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-   -   Old dogs and new tricks - classic wet flies fished dry (http://www.theflyfishingforum.com/forums/coldwater-fly-fishing/195784-old-dogs-new-tricks-classic-wet-flies-fished-dry.html)

s fontinalis 10-18-2011 03:43 PM

Old dogs and new tricks - classic wet flies fished dry
 
more and more lately i've been thinking back and researching old wet fly patterns my dad used to use and i'm becoming more and more enamored with them.
I came across this video today and thought i'd share as it pretty much sums up that the flies of yesteryear are still as relevant as ever

Classic wet flies fished dry - YouTube

oarfish 10-18-2011 05:46 PM

Re: Old dogs and new tricks - classic wet flies fished dry
 
How true, great post!

Rick

crittergetter 10-19-2011 11:20 PM

Re: Old dogs and new tricks - classic wet flies fished dry
 
I have been using a small red or orange wet under a bead head hairs ear. I didn't think about making it the top fly and floating it. My next combo tp try will be my red wet above a zebra midge and put floatant on the wet

Thanks for the link.

flymark 10-24-2011 04:57 PM

Re: Old dogs and new tricks - classic wet flies fished dry
 
One of my favorite trout techniques with a fly rod is swinging a brace of wet flies. Once I've let the flies swing to the end of the drift, I hold them in the current and let the top fly dance on the surface while the other one bobs just below the surface behind it. This will trigger strikes from fish that were contemplating eating the bugs, but didn't take on the swing. The nice thing too - is that they tend to set the hooks themselves when they grab the fly. All you have to do is hold on.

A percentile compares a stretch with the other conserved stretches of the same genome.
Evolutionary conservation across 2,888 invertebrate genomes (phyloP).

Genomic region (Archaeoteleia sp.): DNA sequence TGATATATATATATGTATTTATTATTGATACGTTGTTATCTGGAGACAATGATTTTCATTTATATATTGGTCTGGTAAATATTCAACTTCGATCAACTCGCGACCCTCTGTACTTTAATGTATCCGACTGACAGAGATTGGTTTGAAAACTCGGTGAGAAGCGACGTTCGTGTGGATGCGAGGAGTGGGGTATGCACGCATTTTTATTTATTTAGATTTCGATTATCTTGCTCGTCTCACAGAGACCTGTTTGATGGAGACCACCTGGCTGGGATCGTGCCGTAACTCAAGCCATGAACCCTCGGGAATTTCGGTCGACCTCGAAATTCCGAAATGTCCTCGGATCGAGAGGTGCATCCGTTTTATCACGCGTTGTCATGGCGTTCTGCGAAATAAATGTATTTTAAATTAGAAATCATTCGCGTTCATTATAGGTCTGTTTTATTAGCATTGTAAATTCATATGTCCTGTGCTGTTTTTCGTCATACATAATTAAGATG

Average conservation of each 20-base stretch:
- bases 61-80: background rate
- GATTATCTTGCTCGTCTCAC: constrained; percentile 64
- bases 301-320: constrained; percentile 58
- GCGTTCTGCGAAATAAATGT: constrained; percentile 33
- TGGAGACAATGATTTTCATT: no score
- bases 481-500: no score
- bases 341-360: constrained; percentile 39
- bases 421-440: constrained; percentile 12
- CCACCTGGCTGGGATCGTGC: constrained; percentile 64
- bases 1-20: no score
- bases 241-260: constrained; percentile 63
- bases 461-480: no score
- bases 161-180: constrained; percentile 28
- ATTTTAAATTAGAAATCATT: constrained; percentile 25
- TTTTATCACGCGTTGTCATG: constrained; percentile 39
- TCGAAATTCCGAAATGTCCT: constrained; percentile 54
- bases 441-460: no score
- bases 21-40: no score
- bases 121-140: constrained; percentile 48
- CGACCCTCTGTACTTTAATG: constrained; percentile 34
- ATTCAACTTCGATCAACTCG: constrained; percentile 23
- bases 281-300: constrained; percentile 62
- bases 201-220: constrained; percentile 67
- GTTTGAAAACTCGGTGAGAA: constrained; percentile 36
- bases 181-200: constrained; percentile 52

Soft hackle wets have to be the most versatile flies around, and swinging wet flies is second only to catching fish on top with dry flies in my book.

Rip Tide 10-25-2011 07:27 AM

Re: Old dogs and new tricks - classic wet flies fished dry
 
Quote:

Originally Posted by flymark (Post 336924)
One of my favorite trout techniques with a fly rod is swinging a brace of wet flies. Once I've let the flies swing to the end of the drift, I hold them in the current and let the top fly dance on the surface while the other one bobs just below the surface behind it. This will trigger strikes from fish that were contemplating eating the bugs, but didn't take on the swing. The nice thing too - is that they tend to set the hooks themselves when they grab the fly. All you have to do is hold on.

Soft hackle wets have to be the most versatile flies around, and swinging wet flies is second only to catching fish on top with dry flies in my book.

That's how I learned to fish when I was a kid. A "cast" of three wets on a long leader, fished with a 9' cane rod.
The bottom fly is called the "point", the second and any others in the middle are the droppers and the highest one is called the "bob".
The technique is to dap the bob fly, dancing it on the surface while the point and dropper(s) anchor the rest of the cast in the current.
It's an extremely deadly method.
We used traditional winged wets of course and always the same ones. One dark, one medium and one light shaded. As I remember the point was a black gnat, and I think the others were dark and light cahills, but I don't really remember.
I do remember that the light cahill wet was my favorite fly for many years

http://littleriveroutfitters.com/sto...lies/f0207.jpg

gjamison 11-01-2011 01:14 PM

Re: Old dogs and new tricks - classic wet flies fished dry
 
that is perfect!


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